Tuesday, September 08, 2009

Vista Memories: The Watershed Czar

In leading up to our big VISTA celebration event later this month, the Rural Rambler will be featuring a series of reflections from Rural Action VISTAs over the years. Today we feature Chris Zdinak, VISTA, and the man known far and wide as "The Watershed Czar." Here's his story in his own words.

"Undulation is a term used to describe a series of frequent peaks and valleys, and my time with Rural Action as an AmeriCorps VISTA does not escape this description. I began my service on July 15th, 2007 and ended it on October 13th, 2008, serving with the Federal Valley Watershed.

One of my first experiences as a VISTA was a frustrating one. I was part of the planning committe of a joint watershed festival in Glouster, but unfortunately the festival never got off the ground. After that experience, the year seemed a little out of sync as I realized I had my work cut out for me trying to make the Federal Valley Watershed Group successful and sustainable. Eventually my supervisor left the watershed and I became the only person representing the Federal Valley for Rural Action.

2009 was the dawn of a new era for Rural Action, my new place in Rural Action and my new responsibilities within the Federal Valley Watershed. During that year, one of my favorite projects as a VISTA was developing a program using Ohio Environmental Education Fund (OEEF) with Tom Redfern. He was an excellent supervisor and gave me a lot of professional advice and guidance, but, at the same time, enough freedom to accomplish the tasks needed to be done. We created information packets about site visits by professional foresters, and used them, along with PSAs and other media resources, to help impoverished landowners gain access to professional foresters.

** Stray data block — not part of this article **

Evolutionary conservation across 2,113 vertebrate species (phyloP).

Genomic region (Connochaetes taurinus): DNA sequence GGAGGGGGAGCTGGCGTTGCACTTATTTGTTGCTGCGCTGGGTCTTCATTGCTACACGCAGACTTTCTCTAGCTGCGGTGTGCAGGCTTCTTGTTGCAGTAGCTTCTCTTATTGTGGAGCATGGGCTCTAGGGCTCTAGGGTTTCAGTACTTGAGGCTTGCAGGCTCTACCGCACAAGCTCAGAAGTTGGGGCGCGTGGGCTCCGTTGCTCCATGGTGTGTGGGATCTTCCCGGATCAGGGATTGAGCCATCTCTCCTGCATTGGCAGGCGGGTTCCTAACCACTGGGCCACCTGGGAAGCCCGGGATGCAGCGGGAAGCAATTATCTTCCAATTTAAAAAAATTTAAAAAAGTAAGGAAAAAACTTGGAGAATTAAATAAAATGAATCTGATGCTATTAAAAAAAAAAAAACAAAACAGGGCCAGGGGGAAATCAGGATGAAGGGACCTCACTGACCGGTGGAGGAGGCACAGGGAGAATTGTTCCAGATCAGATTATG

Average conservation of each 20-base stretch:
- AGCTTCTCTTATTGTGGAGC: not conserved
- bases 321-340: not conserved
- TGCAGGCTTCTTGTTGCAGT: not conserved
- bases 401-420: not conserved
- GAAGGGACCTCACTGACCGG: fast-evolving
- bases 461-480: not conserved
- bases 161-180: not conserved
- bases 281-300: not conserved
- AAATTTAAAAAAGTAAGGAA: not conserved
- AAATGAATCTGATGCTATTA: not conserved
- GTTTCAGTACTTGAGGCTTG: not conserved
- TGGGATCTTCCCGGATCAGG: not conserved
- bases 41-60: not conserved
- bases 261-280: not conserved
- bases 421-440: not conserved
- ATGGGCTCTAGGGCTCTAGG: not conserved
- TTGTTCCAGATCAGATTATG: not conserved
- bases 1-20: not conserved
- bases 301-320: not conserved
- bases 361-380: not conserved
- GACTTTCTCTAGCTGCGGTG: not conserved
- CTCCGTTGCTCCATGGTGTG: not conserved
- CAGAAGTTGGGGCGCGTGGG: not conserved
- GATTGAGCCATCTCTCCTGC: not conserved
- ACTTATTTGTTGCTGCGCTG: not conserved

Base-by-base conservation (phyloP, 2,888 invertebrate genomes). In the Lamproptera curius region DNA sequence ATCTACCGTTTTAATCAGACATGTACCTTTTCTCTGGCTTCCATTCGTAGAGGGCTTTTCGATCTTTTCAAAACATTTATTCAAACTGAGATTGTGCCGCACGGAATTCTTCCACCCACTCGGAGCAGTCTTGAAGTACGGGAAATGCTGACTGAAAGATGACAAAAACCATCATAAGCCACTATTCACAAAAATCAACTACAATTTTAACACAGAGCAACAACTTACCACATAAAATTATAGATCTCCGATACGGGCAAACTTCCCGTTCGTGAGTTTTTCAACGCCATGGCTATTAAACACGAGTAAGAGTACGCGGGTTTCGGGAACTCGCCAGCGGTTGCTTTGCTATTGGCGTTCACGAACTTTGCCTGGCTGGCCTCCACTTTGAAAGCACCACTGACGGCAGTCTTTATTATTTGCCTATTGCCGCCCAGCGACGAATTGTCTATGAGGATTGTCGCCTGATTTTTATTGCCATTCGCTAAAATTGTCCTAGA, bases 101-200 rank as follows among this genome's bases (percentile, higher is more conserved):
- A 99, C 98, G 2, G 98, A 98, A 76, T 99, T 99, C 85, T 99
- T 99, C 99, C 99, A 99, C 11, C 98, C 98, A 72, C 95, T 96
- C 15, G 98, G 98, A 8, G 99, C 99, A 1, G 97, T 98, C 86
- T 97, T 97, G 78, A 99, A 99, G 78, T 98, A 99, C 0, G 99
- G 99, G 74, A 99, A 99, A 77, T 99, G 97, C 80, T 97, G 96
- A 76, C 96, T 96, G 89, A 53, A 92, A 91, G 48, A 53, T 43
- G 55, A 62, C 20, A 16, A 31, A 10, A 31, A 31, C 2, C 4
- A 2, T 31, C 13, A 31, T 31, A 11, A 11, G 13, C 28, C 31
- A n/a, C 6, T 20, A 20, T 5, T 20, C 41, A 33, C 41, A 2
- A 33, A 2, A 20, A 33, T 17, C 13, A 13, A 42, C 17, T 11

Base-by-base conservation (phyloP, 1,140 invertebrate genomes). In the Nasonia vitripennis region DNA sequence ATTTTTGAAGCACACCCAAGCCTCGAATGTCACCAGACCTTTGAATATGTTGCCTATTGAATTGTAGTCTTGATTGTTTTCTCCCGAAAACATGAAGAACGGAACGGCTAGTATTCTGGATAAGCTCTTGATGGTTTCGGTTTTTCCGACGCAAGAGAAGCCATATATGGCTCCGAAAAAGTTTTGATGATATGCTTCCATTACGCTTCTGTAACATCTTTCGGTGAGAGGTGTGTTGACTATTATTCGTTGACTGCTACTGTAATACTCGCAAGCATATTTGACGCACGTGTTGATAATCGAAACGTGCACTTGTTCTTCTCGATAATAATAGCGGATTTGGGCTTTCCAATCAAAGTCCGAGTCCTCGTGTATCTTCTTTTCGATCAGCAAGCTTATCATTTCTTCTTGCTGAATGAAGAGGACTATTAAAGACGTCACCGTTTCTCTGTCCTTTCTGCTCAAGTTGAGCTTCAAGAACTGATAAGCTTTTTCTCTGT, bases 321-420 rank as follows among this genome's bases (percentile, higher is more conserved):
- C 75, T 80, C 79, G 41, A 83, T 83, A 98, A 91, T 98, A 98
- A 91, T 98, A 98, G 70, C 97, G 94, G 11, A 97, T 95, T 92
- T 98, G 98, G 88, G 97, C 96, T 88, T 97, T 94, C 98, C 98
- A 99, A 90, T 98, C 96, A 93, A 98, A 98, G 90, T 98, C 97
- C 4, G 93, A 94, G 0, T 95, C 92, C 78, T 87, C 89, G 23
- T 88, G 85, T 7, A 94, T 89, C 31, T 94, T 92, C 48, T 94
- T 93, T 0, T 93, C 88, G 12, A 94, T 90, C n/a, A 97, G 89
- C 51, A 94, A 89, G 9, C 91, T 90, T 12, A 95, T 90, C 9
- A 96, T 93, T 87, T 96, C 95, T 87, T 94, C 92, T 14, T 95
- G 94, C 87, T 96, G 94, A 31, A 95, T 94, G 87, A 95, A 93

We also worked on putting together Best Management Practices (BMP) workshops for land owners, most of which involved invasive species. One of the outcomes of the grant was the creation of a “tool box” for landowners. After landowners received site visits, we mailed them information about the specific goals outlined by themselves and the forester. Working with the grant was difficult, but in the long run these efforts were rewarded with tax breaks, access to subsidies, and grant money for the landowners.

I was also involved during my VISTA service in projects from other programs and watershed groups. I helped with two watershed day camps put on by Sunday Creek Watershed, and it was a great experience involving young children in science, encouraging their curiosity and relationships with the environment. We also promoted AmeriCorps and volunteering at Rural Action in local high schools. One of my most enjoyable and emotional experiences was talking with the Trimble High school students about science and science careers, and I was reminded of my own days at a small, rural high school.

In the end, my 15 months of service with Rural Action gave me a very pragmatic understanding of rural development, non-profit work, sustainable development and, most of all, the power of cooperation. I learned to truly organize a community, you must have a plan and be part of that community. I am glad I chose to do a year of service as an AmeriCorps VISTA, and I am grateful it was with Rural Action."

Chris Zdiniak
Rural Action VISTA

Stay tuned to the Rural Rambler for more VISTA memories.

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